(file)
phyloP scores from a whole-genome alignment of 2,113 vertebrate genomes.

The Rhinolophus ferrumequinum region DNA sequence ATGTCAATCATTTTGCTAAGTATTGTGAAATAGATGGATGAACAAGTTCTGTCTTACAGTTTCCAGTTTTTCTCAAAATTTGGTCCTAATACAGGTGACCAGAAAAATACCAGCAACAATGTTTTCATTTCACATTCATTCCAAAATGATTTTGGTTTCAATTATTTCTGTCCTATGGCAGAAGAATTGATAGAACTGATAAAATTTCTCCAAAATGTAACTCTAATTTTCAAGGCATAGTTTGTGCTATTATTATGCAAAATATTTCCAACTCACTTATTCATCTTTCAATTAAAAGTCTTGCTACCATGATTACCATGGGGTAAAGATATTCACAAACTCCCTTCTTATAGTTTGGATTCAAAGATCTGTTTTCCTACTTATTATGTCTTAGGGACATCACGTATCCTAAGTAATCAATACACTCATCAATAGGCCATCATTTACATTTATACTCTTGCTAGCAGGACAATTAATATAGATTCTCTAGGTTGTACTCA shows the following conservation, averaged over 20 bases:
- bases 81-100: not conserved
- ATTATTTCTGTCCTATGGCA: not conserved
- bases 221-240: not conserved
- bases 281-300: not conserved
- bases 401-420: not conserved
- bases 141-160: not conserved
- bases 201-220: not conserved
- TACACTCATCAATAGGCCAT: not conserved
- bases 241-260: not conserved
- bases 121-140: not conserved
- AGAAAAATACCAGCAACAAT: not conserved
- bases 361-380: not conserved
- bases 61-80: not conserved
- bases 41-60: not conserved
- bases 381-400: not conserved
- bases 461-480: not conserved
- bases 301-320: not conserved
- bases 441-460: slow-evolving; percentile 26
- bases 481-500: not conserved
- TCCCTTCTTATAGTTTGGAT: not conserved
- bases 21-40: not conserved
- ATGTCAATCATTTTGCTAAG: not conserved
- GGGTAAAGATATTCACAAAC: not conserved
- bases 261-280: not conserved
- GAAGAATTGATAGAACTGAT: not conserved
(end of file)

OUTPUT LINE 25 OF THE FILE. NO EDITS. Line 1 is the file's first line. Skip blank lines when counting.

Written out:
- GGGTAAAGATATTCACAAAC: not conserved